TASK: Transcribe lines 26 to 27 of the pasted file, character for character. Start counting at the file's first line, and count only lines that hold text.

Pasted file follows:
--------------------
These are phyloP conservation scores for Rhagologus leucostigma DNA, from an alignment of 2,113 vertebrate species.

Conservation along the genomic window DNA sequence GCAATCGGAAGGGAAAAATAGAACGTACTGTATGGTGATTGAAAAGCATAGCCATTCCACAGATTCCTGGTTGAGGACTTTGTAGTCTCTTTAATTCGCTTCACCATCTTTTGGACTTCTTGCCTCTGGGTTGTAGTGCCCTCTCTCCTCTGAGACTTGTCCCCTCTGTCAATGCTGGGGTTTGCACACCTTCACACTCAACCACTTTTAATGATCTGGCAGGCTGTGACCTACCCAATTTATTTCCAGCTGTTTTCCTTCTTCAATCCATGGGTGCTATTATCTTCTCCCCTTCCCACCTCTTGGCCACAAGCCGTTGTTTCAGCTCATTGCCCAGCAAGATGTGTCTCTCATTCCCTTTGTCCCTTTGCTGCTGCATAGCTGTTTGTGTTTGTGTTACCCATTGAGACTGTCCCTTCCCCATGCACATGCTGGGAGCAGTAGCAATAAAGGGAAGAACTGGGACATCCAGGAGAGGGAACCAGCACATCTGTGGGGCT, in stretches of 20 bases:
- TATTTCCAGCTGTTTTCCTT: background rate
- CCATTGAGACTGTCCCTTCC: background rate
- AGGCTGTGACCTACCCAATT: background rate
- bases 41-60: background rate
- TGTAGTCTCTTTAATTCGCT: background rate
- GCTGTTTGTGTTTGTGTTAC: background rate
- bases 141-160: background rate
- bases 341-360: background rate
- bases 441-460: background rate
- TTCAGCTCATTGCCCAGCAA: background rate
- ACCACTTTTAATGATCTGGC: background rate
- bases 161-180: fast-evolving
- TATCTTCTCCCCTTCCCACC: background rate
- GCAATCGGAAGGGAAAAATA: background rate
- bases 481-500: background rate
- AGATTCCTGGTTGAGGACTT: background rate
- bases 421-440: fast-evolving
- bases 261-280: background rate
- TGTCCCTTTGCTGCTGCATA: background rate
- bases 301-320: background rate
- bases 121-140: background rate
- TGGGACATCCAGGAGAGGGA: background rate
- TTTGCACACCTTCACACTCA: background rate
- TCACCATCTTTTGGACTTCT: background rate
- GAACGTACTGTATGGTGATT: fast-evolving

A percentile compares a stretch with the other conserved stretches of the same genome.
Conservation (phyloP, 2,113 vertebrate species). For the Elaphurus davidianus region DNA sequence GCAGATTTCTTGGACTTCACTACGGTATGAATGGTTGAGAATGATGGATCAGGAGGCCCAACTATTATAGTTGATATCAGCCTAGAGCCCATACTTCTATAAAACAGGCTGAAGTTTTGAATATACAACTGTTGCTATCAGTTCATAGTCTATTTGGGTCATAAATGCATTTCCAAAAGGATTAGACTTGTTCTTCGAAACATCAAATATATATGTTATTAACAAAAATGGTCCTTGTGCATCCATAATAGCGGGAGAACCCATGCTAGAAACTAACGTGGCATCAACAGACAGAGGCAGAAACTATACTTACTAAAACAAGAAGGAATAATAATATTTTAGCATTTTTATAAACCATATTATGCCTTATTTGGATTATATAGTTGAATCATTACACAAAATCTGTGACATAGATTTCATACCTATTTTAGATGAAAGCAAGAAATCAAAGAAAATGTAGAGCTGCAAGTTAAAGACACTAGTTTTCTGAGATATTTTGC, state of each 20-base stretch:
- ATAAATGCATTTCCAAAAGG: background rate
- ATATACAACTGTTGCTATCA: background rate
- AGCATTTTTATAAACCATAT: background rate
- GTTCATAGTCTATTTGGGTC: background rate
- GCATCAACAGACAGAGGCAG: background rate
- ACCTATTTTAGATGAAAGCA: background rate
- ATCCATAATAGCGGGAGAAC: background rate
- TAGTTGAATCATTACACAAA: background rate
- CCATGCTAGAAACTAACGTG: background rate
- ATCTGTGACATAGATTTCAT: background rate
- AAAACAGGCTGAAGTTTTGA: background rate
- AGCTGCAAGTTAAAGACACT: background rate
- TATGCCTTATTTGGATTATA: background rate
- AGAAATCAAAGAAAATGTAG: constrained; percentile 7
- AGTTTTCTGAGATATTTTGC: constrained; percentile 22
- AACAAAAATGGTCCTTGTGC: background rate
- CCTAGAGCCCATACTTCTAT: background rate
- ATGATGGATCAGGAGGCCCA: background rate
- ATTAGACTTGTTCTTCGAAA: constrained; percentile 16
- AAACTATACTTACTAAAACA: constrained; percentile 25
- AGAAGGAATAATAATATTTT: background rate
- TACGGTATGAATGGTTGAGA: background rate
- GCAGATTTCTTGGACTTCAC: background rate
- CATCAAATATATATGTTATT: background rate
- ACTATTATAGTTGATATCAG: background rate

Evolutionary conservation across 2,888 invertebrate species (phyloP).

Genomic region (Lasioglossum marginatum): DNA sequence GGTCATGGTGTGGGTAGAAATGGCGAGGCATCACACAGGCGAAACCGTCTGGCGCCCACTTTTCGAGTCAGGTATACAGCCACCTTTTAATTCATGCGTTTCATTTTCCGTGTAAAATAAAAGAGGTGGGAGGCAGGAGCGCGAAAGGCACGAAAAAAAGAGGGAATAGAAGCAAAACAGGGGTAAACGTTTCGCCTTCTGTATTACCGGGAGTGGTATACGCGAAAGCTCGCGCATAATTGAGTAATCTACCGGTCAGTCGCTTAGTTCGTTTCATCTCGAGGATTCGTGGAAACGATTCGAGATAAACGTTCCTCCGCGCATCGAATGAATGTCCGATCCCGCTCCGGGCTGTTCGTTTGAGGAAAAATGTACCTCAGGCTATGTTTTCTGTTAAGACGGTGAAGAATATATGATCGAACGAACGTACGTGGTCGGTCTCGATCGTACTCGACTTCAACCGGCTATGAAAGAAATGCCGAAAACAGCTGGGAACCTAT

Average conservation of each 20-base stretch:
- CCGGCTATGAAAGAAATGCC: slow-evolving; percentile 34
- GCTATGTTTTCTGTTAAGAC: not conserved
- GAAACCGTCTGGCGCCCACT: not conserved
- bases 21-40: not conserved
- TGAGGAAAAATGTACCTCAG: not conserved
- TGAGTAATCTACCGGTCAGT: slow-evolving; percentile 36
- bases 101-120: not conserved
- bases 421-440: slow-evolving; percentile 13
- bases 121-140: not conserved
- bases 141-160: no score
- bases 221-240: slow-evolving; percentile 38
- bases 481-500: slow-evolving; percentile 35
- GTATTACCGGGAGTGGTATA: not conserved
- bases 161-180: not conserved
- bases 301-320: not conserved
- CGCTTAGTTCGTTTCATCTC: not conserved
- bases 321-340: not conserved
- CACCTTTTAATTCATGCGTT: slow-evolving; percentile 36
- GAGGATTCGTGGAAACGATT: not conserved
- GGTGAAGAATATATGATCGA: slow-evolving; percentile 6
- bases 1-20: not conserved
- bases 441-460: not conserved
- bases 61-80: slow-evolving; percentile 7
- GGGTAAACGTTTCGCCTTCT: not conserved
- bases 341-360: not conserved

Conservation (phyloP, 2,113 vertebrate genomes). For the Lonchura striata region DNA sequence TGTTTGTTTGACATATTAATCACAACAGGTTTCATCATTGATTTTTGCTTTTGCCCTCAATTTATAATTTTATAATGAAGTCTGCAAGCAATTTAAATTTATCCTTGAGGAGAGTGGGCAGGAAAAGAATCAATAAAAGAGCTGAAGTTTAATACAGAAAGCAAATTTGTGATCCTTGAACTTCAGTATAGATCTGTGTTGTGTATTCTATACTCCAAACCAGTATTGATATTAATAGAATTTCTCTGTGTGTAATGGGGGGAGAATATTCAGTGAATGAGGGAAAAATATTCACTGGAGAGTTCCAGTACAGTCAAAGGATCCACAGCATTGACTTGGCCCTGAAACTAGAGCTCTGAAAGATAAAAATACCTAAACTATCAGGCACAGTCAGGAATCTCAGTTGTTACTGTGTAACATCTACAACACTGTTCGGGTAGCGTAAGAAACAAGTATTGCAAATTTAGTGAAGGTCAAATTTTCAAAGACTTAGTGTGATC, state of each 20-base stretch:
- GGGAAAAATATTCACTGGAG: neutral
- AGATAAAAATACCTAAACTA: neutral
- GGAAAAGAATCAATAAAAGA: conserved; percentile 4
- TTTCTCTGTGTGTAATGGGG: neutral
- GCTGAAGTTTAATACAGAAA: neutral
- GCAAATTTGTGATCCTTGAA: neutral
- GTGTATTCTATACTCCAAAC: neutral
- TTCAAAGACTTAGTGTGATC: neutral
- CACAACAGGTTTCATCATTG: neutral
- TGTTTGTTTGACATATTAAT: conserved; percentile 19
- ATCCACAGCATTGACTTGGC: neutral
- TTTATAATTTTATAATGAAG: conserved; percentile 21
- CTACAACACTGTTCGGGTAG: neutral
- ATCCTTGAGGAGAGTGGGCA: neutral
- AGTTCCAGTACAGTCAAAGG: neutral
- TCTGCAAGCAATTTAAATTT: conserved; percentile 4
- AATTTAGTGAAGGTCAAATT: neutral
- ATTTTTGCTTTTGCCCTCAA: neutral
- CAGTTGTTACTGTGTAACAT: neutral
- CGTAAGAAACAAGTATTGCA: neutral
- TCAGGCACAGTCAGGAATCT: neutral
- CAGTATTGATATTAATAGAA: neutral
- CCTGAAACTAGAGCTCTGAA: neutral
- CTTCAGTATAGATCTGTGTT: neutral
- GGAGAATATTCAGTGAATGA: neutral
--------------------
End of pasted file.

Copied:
- TCACCATCTTTTGGACTTCT: background rate
- GAACGTACTGTATGGTGATT: fast-evolving